Wednesday

Nov. 28, 2007

London

by William Blake

WEDNESDAY, 28 NOVEMBER, 2007
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Poem: "London" by William Blake, Public Domain.

London

I wander thro' each charter'd street,
Near where the charter'd Thames does flow,
And mark in every face I meet
Marks of weakness, marks of woe.

In every cry of every Man,
In every Infant's cry of fear,
In every voice, in every ban,
The mind-forg'd manacles I hear.

How the Chimney-sweeper's cry
Every blackning Church appalls,
And the hapless Soldier's sigh
Runs in blood down Palace walls.

But most thro' midnight streets I hear
How the youthful Harlot's curse
Blasts the new-born Infant's tear,
And blights with plagues the Marriage hearse.

Literary and Historical Notes:

It's the 250th birthday of William Blake, (books by this author) born in London (1757), who was 4 years old when he saw God's head appear in a window, later saw the prophet Ezekiel sitting in a field, and once came upon a tree full of angels. He tried to tell his parents about these visions, but his father threatened to beat him for lying, so he stopped mentioning it.

Instead, he began drawing pictures, and his work was so promising that his parents sent him to art school to become an engraver. He learned how to engrave copper plates for printing illustrations in books, and he went on to produce the illustrations for books about architecture, botany, and medicine. His work was so good that he was commissioned to come up with his own illustrations for the work of Chaucer, Dante, and selections from the Bible, which are now considered among the greatest works of engraving ever produced. He even invented a method of printing illustrations in color, and art historians still aren't sure how he did it.

But as he became more famous for his artwork, Blake also began telling the artists and publishers he worked with that he was regularly visited by angels, and that he had conversations with him. He told a friend that he had discussed Renaissance art with the archangel Gabriel, and Gabriel preferred the paintings of Michelangelo to those of Raphael. Blake's work as an illustrator grew more and more bizarre, until finally he could only make a living by selling watercolors to a small group of private collectors.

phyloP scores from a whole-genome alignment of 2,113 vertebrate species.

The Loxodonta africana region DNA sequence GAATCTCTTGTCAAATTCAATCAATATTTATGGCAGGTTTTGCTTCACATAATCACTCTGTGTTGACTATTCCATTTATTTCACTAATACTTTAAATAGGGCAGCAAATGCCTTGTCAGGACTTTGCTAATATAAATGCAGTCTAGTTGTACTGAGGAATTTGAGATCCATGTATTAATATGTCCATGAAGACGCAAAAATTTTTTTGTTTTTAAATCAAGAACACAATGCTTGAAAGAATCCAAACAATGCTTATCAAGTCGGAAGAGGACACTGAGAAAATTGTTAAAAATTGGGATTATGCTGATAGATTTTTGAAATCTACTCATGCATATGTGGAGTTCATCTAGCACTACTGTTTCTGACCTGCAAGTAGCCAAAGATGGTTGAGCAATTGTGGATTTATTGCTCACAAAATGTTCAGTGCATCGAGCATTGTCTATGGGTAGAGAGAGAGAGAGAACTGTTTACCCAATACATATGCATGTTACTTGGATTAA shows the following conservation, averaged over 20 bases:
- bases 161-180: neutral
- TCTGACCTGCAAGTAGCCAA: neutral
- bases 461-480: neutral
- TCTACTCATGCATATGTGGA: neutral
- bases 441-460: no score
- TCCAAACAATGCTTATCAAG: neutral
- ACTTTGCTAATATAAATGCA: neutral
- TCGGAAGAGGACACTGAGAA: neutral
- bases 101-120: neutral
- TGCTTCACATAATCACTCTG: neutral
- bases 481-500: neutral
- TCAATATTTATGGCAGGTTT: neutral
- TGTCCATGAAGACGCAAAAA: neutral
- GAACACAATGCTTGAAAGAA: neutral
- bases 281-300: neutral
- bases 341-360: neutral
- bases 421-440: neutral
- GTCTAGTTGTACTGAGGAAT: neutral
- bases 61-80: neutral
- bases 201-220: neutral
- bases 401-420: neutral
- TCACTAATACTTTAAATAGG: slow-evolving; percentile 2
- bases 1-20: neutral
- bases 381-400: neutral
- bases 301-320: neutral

Blake had also been writing poetry for much of his life, and since he had his own printing press, he decided to print it himself. He developed a process of writing his poems directly on copper plates and then engraving illustrations around them. He would print a few dozen copies and stitch them into pamphlets, which he sold himself. His books got no attention in his lifetime. Most critics dismissed him as a madman. He died in 1827, and it wasn't until 1863 that a biography about him persuaded people to read his poetry for the first time. Today, he's best known for the poems he wrote for children, Songs of Innocence (1789) and Songs of Experience (1794).

William Blake, who wrote, "To see a world in a grain of sand, / And a heaven in a wild flower, / Hold infinity in the palm of your hand, / And eternity in an hour."

He also said, "Imagination is the real and eternal world of which this vegetable universe is but a faint shadow."


It's the birthday of music producer Berry Gordy Jr., the founder of Motown Records, born in Detroit (1929). He was working on an assembly line at the Ford Motor Company when he first began writing songs in his head to relieve the monotony. He borrowed $700 from his family to start a recording studio in 1959, and he got his first big hit in 1960 with the song "Shop Around" by Smokey Robinson and the Miracles.

Motown Records went on to record music by the Marvelettes, Marvin Gaye, Diana Ross and the Supremes, Martha Reeves and the Vandellas, the Temptations, Stevie Wonder, and the Jackson 5.


It's the birthday of the novelist Rita Mae Brown, (books by this author) born in Hanover, Pennsylvania (1944), who wrote Rubyfruit Jungle (1973), one of the first lesbian coming-of-age novels ever published in America. It was rejected by all the major publishers, so she went with a tiny press called Daughters, Inc., with no real advertising budget, but the book got passed around and became a word-of-mouth best seller, selling more than a million copies.

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